George A. Romero is one of those filmmakers who shouldn't need an introduction. If you're a horror fan at all, you should be intimately familiar with his Dead series by now, and if you're a movie fan at all, you should at least know Night Of The Living Dead and Dawn Of The Dead, the first and still the strongest entries in the genre. It's no hyperbole to say that Romero essentially invented the zombie movie, gave it the structures and tones that have relentlessly followed the genre through 40 years of movie history.

Diary Of The Dead, Romero's new movie and latest entry into the 5-part series, is a return to the form and feel of his original classic Night Of The Living Dead. The three movies in between (the classic Dawn, hit-or-miss Day and severely underrated Land) showed a world consumed by destruction and fear, already well past the point of no return in an unthinkable apocalypse. Diary takes us back to the beginning, taking place during the first few days of the attacks, documenting how a group of college students (and one drunken professor) cope with the crisis growing around them.

The hook of the movie is that what we're seeing is not presented in a typical film fashion, but instead as a series of homemade video clips made by the characters themselves. While shooting their own low-budget horror movie, the students are interrupted by the sudden, jarring realization that freshly dead bodies are coming back to life and attacking people. What follows is a documentation of their quick departure from their suddenly deserted campus and their long trip to home, safety and any sort of an answer.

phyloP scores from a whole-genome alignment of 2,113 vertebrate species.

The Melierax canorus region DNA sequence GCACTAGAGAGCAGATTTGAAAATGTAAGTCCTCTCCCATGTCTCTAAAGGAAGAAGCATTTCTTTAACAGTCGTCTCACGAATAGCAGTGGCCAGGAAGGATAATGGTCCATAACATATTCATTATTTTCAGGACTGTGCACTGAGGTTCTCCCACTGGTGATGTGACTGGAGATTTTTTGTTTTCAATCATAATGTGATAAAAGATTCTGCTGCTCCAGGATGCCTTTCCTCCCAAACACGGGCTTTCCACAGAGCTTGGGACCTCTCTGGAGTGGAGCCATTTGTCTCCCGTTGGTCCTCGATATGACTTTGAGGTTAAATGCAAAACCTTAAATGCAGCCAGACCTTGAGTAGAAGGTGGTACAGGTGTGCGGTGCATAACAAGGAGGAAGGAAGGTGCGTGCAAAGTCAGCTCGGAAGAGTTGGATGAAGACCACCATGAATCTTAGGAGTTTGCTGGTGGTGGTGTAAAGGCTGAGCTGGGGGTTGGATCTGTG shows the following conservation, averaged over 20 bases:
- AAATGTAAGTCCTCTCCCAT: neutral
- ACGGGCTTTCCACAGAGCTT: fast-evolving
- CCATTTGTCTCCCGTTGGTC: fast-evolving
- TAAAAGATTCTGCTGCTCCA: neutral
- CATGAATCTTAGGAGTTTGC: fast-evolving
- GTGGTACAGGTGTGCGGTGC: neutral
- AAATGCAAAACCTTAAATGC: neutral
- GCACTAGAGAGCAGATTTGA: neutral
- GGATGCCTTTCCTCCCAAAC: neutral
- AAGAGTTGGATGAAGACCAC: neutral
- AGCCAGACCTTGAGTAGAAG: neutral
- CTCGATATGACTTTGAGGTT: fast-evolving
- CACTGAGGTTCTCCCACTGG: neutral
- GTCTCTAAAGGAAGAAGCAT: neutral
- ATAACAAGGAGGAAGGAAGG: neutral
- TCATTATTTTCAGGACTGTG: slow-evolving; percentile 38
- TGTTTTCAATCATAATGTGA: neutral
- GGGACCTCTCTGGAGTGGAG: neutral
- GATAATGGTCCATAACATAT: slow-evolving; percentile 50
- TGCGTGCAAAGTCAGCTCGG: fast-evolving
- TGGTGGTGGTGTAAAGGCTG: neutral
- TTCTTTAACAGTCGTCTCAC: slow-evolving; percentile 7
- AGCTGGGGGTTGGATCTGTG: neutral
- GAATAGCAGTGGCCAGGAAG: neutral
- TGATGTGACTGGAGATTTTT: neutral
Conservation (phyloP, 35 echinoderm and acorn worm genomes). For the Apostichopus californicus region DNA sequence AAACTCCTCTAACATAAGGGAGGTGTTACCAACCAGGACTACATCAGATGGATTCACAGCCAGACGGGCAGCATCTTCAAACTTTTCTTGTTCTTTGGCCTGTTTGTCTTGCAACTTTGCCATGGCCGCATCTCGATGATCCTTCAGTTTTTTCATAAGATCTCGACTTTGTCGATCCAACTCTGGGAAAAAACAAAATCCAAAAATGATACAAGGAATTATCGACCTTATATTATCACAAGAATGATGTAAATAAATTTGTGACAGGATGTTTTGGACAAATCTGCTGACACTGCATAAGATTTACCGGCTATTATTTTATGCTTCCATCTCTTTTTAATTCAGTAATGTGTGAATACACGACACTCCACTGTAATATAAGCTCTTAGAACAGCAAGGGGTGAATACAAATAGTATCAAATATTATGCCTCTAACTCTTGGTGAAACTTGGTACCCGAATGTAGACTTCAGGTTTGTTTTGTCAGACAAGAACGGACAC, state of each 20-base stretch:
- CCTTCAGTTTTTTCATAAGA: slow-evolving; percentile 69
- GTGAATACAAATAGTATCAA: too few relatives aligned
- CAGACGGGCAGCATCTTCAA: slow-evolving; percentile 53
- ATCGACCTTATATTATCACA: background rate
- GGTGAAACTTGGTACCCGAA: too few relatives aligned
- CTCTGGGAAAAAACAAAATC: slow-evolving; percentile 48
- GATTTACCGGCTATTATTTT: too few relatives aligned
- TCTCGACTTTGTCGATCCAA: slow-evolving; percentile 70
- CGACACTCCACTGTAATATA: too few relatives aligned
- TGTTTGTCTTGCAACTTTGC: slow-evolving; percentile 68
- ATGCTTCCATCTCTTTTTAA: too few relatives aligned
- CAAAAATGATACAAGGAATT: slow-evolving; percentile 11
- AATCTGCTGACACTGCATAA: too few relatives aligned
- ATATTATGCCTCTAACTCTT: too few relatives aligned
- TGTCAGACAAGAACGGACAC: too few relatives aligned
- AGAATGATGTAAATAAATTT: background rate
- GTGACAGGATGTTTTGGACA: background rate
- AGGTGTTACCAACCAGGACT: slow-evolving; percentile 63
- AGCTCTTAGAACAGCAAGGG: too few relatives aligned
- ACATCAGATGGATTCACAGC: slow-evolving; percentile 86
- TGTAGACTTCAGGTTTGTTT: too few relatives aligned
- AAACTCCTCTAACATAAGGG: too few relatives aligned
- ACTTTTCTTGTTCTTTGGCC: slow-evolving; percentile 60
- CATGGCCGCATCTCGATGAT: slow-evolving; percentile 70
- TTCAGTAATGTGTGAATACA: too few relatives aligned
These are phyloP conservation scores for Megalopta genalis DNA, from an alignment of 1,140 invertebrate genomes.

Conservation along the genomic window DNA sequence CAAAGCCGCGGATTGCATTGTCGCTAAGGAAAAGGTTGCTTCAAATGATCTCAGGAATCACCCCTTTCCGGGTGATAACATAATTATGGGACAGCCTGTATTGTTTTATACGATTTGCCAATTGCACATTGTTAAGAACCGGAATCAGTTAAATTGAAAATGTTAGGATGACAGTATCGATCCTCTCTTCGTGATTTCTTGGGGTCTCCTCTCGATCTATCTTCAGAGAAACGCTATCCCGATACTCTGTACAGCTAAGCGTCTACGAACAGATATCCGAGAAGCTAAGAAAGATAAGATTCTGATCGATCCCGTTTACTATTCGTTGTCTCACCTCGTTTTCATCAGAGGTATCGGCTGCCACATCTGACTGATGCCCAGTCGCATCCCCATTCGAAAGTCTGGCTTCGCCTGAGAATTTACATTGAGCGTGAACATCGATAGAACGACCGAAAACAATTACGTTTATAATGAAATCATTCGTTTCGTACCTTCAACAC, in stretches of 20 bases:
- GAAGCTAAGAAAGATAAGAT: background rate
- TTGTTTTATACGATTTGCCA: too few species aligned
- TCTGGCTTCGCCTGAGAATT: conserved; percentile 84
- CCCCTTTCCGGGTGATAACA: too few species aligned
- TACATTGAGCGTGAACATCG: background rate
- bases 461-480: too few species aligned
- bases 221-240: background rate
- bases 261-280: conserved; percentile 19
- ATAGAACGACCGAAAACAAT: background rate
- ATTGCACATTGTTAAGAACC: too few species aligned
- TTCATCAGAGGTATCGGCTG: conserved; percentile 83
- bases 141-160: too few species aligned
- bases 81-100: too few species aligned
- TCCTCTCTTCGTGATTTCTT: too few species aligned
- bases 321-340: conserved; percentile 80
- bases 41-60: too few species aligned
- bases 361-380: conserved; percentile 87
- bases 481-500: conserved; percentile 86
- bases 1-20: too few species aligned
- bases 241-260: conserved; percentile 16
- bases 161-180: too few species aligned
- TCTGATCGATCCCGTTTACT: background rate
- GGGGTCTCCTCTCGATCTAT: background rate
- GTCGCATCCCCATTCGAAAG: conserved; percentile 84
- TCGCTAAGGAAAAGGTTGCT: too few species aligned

If the plot description has you thinking of The Blair Witch Project or Cloverfield, the comparison ends with the initial conceit of horror via home movies. There's no shaky-cam addled suspense here, and you won't ever feel motion sick. The camera's presence in the movie serves to give a heightened feeling of suspense and immediacy. Unlike most other zombie movies, there's no outside camera telling the story, letting us know where the zombies are and when they're coming. We follow the characters through the movie, and the threat of danger is always palpable, even when nothing on screen is particularly frightening. Hitchcock once said that surprise was a bomb going off under a table unexpectedly, while suspense was letting the audience know there is a bomb under the table while the characters remain unaware. Diary is a movie with thousands of bombs waiting under thousands of tables, waiting to explode every time the camera turns a new corner.

After Land Of The Dead, a great movie that felt buried beneath a huge budget and massive studio interference, it's great to see Romero returning to his indie roots. Diary is entirely his own movie, and he gets the tone perfect. The campy scares and the gross-out gore explosions are all present, and will delight fan boys to no end. (They sure got some big laughs out of me.) But what Romero does best is suddenly switch from fun to disturbing when you least expect it. The best moments of Diary come when the gory thrill ride comes screeching to a halt and everything suddenly becomes all too relatable, entirely too real. These are the moments that will stick with you after the gory brain-splatter effects have lost their novelty.

Diary isn't quite a perfect movie though. Occasionally the hand-held camera device becomes too distracting and begins to get in the way of the story. The movie takes too much time rationalizing why the characters decide to film the events, rather than trusting the audience to go along with the idea. At times it feels like the movie is apologizing for its own concept, which it definitely does not need to do. We don't need to know the details of why the movie is edited, or why music has been added. The explanations slow down the movie, and only highlight problems instead of fixing them. Also, the pace slows down quite a bit in the third act, which is when Romero movies usually jolt up to a fevered pitch. Stick it out though, because the movie's last sequence, and especially its last line of dialog, are worth the price of admission alone. This is most likely not the end of the Dead saga, but if it were, it could not have come to a more perfect conclusion than the jarring, horrific last shot Romero gives us.